I might agree with you to a certain extent.
the source is unknown (well, it is from 1000 series, but is it a seflmade question or it came from GMAT-paper tests, or any other source i don't know).
A good question does not require additional assumptions to arrive to correct answer choice.
The argument says:
premise 1: "the more Colombian beans in a blend of coffee, the better the blend".
It means that best blend is achieved when a coffee maker uses 100% of Columbian beans.
premise 2: "no company purchases more Colombian beans than Kreemo Coffee. Inc"
Conclusion "Kreemo’s coffee is best blended
coffee " (this is why E is wrong).
So the K's coffee is best because they buy a lot of C beans.
To weaken a question one must weaken the conclusion. But, the correct answers do not have to absolutely, without a doubt, in all circumstances weaken the conclusion. They only have to open up the possibility
that the conclusion is not valid. The correct answer on a weaken question will typically accomplish this by introducing a new piece of information that calls into question an assumption made by the author.
The possible assumptions made by author are:
1. KC does not resell Columbian beans,
2. KC uses all Columbian beans in production of coffee
3. None of competitors puts more Columbian beans in coffee than KC does.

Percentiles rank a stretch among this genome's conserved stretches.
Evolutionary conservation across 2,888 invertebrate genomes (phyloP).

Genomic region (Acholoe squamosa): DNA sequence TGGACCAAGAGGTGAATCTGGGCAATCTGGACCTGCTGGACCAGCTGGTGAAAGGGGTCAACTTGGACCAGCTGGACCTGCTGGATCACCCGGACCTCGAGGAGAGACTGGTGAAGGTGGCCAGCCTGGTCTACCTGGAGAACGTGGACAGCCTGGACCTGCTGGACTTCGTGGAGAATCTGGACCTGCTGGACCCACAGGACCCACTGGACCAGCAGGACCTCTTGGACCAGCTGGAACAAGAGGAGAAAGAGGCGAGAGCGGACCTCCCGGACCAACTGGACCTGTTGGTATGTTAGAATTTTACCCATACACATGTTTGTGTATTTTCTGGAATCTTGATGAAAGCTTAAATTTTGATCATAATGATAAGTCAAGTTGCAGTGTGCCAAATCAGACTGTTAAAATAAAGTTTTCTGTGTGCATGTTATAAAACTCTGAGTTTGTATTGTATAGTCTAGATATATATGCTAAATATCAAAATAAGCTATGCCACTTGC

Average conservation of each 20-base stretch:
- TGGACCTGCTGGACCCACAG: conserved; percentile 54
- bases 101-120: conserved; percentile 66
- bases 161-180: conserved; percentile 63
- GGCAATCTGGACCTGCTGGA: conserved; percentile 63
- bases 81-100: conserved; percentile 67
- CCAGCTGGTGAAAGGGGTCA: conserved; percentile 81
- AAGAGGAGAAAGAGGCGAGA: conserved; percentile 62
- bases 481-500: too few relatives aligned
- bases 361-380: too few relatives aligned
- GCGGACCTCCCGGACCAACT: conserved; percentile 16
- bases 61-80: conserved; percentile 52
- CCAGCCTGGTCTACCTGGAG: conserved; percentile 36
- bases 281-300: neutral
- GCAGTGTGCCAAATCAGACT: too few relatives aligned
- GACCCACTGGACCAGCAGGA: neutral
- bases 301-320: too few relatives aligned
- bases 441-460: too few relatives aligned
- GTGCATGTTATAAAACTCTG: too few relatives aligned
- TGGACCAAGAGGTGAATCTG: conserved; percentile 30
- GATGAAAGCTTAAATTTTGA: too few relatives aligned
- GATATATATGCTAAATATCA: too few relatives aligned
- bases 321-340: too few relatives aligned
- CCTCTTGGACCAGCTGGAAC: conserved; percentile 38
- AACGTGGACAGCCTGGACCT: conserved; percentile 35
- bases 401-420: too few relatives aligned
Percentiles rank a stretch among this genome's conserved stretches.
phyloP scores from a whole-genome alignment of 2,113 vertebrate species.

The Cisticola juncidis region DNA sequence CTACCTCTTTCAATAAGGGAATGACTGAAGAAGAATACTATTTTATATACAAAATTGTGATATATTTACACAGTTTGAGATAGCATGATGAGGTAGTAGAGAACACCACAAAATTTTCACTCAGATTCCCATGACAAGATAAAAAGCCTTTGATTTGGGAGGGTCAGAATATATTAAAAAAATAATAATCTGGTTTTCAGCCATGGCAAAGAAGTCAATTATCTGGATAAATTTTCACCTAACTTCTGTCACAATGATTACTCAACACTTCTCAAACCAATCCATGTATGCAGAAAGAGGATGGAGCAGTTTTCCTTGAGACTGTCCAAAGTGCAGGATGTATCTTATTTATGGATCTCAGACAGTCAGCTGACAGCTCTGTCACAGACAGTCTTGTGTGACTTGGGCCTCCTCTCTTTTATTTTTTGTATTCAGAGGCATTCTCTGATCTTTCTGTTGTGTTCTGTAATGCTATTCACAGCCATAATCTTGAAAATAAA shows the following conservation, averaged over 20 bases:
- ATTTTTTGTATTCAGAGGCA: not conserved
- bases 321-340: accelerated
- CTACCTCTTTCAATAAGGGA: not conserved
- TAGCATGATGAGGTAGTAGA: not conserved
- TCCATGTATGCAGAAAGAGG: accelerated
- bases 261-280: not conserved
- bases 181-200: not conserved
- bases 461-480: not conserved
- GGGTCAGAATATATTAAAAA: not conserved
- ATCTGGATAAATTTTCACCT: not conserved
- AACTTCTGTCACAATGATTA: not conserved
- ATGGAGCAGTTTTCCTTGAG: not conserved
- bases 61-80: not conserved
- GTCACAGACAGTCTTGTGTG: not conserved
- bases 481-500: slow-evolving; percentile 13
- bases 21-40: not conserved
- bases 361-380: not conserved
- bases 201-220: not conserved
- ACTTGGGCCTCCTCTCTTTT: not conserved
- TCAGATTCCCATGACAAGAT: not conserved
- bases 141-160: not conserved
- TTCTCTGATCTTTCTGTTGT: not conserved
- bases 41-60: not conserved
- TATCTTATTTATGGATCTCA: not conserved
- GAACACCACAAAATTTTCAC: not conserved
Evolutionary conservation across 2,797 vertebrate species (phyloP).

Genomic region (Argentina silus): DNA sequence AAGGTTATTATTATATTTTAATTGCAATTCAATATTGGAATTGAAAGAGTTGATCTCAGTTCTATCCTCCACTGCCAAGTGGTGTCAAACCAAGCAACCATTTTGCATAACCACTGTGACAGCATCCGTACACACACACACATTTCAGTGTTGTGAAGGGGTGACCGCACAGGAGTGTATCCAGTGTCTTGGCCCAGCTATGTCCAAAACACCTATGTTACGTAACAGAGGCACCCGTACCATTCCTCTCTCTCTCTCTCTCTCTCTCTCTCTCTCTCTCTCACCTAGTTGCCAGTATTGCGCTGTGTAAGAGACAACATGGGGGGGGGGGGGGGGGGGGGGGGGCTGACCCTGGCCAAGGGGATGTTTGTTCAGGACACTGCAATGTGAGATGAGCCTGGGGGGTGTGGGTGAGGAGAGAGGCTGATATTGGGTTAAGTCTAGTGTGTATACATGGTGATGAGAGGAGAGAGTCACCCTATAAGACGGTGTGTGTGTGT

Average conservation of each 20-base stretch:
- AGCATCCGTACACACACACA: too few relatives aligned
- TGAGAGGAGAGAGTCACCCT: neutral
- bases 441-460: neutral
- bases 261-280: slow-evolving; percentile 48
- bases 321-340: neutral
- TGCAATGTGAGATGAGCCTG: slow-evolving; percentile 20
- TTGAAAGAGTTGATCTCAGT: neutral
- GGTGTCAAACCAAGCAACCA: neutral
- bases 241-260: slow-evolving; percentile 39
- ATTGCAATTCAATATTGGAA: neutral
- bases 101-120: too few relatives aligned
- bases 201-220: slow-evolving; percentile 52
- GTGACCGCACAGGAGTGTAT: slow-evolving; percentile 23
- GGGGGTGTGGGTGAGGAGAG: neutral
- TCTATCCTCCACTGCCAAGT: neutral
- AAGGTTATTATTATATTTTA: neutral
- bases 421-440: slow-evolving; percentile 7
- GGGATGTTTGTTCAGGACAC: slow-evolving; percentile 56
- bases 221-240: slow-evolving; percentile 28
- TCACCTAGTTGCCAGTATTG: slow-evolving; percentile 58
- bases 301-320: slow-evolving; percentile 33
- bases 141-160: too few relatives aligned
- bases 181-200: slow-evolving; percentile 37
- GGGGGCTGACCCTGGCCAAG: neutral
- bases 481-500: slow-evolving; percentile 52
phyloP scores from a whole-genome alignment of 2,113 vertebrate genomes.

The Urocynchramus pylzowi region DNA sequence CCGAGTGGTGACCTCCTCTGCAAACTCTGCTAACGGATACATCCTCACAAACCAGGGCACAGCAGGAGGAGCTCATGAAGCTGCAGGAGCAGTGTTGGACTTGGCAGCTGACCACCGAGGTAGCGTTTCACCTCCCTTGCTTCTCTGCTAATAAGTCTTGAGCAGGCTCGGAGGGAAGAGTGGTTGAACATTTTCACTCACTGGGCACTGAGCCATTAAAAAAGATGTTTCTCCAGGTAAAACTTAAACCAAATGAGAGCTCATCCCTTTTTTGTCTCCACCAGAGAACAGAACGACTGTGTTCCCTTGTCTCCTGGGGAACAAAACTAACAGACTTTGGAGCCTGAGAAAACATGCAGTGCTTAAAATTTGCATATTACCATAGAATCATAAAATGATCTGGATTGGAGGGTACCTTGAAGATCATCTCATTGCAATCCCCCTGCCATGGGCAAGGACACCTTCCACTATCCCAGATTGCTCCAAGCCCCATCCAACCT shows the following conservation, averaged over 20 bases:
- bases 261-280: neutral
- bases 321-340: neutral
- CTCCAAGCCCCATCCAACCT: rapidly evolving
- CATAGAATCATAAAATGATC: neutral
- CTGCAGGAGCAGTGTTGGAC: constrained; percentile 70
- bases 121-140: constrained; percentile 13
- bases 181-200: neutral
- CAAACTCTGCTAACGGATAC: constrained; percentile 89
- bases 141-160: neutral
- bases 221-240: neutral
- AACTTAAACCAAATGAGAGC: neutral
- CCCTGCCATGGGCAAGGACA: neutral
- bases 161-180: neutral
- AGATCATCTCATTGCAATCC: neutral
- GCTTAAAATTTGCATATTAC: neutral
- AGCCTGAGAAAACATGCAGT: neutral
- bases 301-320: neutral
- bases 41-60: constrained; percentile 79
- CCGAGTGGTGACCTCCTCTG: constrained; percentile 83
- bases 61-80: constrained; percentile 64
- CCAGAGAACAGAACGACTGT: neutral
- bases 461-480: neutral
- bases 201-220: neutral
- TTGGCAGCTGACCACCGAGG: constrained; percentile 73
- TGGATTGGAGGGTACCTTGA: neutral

4. Quantity of Columbian beans and the coffee sold as cans perfectly correlates.
5. beans are used in production of coffee.
You are right saying that:
it overlooks the possibility that the coffee blend in the can may not even contain the purchased Columbian beans
your statement attacks the 2nd assumption.
I definitively agree with this statement:
" is not reselling the columbian beans at a higher price and used some other bean for the coffee blend"
it weakens the 1st assumption.
this is are both very valid weakening arguments, but in test-makers view these are too easy to spot.
Thus probably they decided to use the argument that weakens the 3rd assumption:
"C) Kreemo sells more coffee than does any other company "
but this answer is too stretched. Why?!
Because it requires additional assumptions, such as "all coffee beans that KC buys, it uses later in production", "purchases are equal to sales", "no columbian beans are stored in stock", etc...
But C opens up a possibility that high volumes does not necessarily mean high % or in our case higher quality
In my example above you may change the figure 20 in 400 resulting in 40% instead of 2% concentration of Columbian beans in a cup of coffee. This strenghtens the argument.
But also the total volume of beans a company purchases leaves a gap in possibility to intrepret differently the given information.
If the argument said that KC sells less coffee than any other company and buys more columbian beans than any other company, it would be much difficult to weaken such argument. (becuase it would result in higher concentration of coffee beans).
Hope it helps.
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Audaces fortuna juvat!
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